Specifically, he suggested that 2Pac was all about change, and elevating the vibe over at the influential label. He said 2Pac's presence was immediately felt, even beyond the hype surrounding his prison release and double album, All Eyez On Me.
“[2Pac] was strength,” Kurupt said. “Can’t nobody tell him what to do. He tells people what to do. He listens to people but he makes his own decisions. He was very strong-minded. And when he came to Death Row, he didn’t come just for his self, and all that. He wanted to change the image of Death Row, he wanted to add to everybody else’s table. He changed our work ethics, the way that we gettin’ to the studio and how many records that we get done during the day.”
He said Pac even wanted to change the way everyone dressed. “He wanted to change our apparel and how we looked, which, you know, that didn’t work," Kurupt remembered. "Because that’s you, ‘Pac, that’s y’all shit over here. We in khakis, cuz, you know what I’m saying? ‘Pac loved it, he respected it. It’s a fly-ass dress code, cuz. I could understand it if he was like, ‘N-gga, put on the army fatigues.’ This n-gga talking about, ‘Put on some Versace, n-gga! Get fly!’ … That shit didn’t work with us, cuz. We agreed with everything besides the gear. That’s not our shit.”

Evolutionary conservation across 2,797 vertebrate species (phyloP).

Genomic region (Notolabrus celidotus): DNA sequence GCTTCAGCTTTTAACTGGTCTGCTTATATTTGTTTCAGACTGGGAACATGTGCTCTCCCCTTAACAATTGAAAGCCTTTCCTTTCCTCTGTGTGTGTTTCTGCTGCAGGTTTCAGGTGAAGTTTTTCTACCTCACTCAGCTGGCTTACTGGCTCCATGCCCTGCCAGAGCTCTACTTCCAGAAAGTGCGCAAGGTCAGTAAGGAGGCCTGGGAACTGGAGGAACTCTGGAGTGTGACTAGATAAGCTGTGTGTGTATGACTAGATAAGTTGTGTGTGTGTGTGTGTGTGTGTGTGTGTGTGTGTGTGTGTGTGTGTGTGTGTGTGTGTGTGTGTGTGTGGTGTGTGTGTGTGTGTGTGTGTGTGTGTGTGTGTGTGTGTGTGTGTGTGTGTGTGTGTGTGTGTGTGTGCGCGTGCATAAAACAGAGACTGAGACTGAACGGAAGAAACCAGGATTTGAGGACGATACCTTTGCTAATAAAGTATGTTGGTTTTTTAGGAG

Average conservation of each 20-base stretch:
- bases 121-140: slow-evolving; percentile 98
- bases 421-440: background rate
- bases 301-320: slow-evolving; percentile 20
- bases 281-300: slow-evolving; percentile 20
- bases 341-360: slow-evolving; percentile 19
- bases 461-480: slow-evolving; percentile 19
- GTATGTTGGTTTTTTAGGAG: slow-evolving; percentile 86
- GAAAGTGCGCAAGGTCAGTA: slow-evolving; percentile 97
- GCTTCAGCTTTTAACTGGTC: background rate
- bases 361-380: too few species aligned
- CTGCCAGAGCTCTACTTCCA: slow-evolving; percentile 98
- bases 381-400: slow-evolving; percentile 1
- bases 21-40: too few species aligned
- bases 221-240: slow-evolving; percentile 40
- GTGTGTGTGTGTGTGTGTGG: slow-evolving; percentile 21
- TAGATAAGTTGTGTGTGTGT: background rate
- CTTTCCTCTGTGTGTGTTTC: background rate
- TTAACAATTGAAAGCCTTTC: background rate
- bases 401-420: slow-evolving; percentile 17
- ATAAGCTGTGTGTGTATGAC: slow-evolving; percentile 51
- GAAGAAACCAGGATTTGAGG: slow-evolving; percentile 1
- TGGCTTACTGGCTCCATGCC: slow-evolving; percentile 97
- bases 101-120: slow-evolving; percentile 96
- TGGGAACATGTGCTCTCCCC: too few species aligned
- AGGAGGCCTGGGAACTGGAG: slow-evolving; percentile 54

Death Row's catalog returned to streaming earlier this month. Snoop Dogg kept his word to return the music to major platforms with an announcement on social media. "Yessir. Heard you,” he tweeted on March 9. “Death Row Records catalog is back streaming everywhere tonight.”
For his part, Kurupt has stayed busy making new music. He recently dropped a video for "Take Me Away," the latest single from his collaborative project with C-Mob as the duo Gotti Mob. He also has a forthcoming project with Daz, RBX, and The Lady of Rage as their super group, The N'Matez.